This webinar from November 2018 is a good introduction to the concept of English as a Lingua Franca. The hour-long session gives an overview the following: (more…)
These tips may sound simple to some, but useful to others! As a new writer I reckon you’ll have to do some of the things below, so this primer could help you hit the ground running… (more…)
Lesson observations – where to start?! Jeanette Barsdell, the author of ELT Lesson Observation and Feedback Handbook, was thrown in at the deep end and expected to observe a teacher on her first day as a DOS. Despite being terrified, she got some great advice, hit the ground running and developed into a competent observer. She’s written a guidance book for anyone who observes or intends to observe ELT teachers, and overall is a great resource. (more…)
I’ve written a training session about whiteboard work designed for our CELTA level teachers. After the last round of teacher observations we established that boarding new/emergent vocabulary was an area for development. This session includes some tips to help teachers develop their technique. It’s primarily aimed a less-experienced teachers – I remember this topic being covered on the CELTA but it’s something that’s easy to let slip (in my opinion!). (more…)
Teaching with Bear, what a classic!
This post is for anyone about to start a training course in teaching young learners. These 10 terms came up a lot on my YL training course so it’s worth reading up on them before you start. I’ve explained each one in brief, but you’ll also find some links for further reading. If more jargon pops up during your training I recommend this good online glossary for ELT related terms from eltnotebook.
According to Carol Ann Tomlinson, differentiation is ‘tailoring instruction to meet individual needs’. Carol has a great summary article on this on the Reading Rockets site, which you can access here.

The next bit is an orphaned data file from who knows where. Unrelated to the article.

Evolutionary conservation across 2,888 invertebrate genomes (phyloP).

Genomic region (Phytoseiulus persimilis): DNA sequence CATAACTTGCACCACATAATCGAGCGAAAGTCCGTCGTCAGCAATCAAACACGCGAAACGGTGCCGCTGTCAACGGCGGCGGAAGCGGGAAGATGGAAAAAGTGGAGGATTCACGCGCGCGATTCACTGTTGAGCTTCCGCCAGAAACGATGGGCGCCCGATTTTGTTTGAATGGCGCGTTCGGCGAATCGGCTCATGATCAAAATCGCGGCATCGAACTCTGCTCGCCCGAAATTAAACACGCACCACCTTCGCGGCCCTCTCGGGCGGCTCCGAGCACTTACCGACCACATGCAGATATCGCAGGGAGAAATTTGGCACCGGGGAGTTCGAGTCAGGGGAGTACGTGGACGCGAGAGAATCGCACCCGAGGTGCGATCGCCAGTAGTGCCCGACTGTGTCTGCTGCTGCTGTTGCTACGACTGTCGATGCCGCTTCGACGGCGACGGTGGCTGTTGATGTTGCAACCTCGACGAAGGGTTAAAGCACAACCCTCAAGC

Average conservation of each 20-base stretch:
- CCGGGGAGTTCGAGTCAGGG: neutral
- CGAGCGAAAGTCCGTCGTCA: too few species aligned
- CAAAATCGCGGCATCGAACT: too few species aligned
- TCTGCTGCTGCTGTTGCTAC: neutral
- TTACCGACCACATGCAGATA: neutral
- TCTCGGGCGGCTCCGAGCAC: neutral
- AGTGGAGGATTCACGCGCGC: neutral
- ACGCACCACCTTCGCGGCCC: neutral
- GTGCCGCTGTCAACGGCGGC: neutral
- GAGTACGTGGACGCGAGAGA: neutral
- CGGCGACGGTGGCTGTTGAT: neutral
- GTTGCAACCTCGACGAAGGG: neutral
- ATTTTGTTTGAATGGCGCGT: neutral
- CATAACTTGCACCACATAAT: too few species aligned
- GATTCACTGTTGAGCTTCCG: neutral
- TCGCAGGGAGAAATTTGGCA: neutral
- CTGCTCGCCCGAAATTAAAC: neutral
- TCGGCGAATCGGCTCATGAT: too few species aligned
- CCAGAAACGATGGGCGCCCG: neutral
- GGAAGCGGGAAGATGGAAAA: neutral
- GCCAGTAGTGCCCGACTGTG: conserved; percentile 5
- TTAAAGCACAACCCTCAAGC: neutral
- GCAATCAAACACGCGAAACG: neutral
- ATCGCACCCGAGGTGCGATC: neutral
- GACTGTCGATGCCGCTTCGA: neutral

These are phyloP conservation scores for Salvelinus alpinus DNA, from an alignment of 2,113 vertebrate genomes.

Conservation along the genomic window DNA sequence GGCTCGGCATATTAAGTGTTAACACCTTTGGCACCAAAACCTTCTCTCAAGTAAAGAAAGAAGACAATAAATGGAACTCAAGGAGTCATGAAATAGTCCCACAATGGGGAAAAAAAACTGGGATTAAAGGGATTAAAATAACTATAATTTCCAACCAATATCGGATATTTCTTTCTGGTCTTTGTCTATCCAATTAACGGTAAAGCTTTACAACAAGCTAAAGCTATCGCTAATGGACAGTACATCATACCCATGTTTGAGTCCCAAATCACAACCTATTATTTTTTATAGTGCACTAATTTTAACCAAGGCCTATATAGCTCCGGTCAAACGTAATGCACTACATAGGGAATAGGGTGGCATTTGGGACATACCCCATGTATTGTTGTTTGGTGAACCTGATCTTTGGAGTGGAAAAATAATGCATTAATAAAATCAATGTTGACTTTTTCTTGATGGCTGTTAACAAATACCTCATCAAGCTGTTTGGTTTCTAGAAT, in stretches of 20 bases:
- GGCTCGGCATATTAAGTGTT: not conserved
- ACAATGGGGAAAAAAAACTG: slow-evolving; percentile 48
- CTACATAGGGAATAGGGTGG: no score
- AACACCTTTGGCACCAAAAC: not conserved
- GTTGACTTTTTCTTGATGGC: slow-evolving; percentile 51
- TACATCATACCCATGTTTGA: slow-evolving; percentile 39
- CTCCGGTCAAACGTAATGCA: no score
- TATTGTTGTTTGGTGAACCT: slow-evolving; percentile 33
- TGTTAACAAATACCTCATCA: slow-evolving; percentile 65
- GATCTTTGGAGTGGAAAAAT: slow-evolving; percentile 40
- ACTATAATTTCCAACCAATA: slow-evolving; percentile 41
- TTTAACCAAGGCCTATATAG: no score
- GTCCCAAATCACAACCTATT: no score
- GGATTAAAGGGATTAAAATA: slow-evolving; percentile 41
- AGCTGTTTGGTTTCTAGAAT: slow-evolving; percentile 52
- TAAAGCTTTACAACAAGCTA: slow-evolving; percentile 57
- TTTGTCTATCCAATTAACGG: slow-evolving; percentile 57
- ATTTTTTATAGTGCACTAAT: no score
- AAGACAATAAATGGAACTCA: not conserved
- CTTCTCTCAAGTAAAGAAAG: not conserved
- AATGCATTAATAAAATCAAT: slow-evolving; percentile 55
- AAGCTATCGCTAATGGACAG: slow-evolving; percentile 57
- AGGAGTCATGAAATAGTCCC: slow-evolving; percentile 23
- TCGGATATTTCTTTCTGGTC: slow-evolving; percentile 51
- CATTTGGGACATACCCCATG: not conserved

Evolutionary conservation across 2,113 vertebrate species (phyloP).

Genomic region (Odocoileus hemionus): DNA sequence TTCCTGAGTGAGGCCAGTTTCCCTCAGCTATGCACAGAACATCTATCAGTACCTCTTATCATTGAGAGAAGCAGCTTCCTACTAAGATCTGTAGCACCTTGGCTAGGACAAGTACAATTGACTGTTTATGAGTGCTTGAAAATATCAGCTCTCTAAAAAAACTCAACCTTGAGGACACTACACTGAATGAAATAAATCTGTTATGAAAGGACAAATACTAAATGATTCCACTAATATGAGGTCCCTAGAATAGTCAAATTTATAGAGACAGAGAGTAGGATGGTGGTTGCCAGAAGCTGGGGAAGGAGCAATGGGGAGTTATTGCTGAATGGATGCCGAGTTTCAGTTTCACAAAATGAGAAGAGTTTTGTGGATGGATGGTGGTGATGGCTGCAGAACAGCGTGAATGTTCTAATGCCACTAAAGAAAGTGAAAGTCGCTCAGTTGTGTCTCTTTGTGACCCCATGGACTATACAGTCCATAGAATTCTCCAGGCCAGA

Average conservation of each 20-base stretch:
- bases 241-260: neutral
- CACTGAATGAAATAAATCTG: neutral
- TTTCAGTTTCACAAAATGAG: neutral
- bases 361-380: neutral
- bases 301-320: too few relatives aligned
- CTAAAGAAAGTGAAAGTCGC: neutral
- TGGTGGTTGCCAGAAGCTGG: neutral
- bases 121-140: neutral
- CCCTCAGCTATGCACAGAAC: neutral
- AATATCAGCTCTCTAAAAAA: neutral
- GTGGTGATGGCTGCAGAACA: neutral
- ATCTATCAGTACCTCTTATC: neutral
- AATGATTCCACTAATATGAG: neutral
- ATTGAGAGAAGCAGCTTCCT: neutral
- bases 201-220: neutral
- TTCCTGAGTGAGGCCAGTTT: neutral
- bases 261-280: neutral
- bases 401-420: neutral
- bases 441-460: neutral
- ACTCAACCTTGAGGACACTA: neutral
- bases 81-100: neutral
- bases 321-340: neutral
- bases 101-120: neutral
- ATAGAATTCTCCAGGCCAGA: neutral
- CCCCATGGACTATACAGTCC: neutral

You can differentiate in tonnes of ways – adding more support or more challenge to a task, having graded outcomes, allowing learners to choose how they demonstrate learning, adapting the learning environment, etc. Tomlinson provides a fair few examples in the aforementioned article.
If you really want to get stuck into this topic, Larry Ferlazzo’s page is probably what you’re looking for. I’d say this is a must learn phrase! Then again, it doesn’t even make the glossary of Annamaria Pinter’s ‘Teaching Young Learners’, so perhaps its losing its ‘buzzwordiness’.
Scaffolding is providing structured support to help learners achieve a task. The clue is in the word I guess… Personally, I used to think of scaffolding as part of differentiation, until I read this useful definition from edglossary.com. The concept of ‘scaffolding of learning’ is attributed to Jerome Bruner. One important aspect of scaffolding is how teacher support given to learners is gradually taken away as the learners become more independent. I’ve posted a few examples of scaffolding in action, here’s my favourite.
This got me thinking about my practice and my reliance on certain forms of evaluation. Looking back at most of my reflections on this blog, it’s clear that I judge the success of new approaches or activities on two things – either self-reflection or student feedback. At best I use both.
I’ve done enough training courses that have drummed that ‘plan-do-review’ cycle into me…
Plus, as I’ve become a more experienced practitioner I’ve improved my ability to reflect critically and (somewhat) objectively on my approach and how it works for my students. I’ve involved students far more in this reflection/evaluation process as time has gone on. Looking back, it makes me cringe a bit when I realise how little I appreciated student feedback in my early teaching days…
However, I can see there are weakness in the way I evaluate the impact of an approach or a particular resource. I don’t think I use enough tools to help guide my reflections – I could make far more use of pedagogical frameworks as a guide when evaluating my practice.
This is particularly true of my approach to edtech at times. Although I’m looking for ways to integrate technology, more often than not it seems that I trial a piece of edtech in an unprincipled or isolated way. This normally results in me using a tech tool merely as an alternative to my established approach rather than as an enhancement. (more…)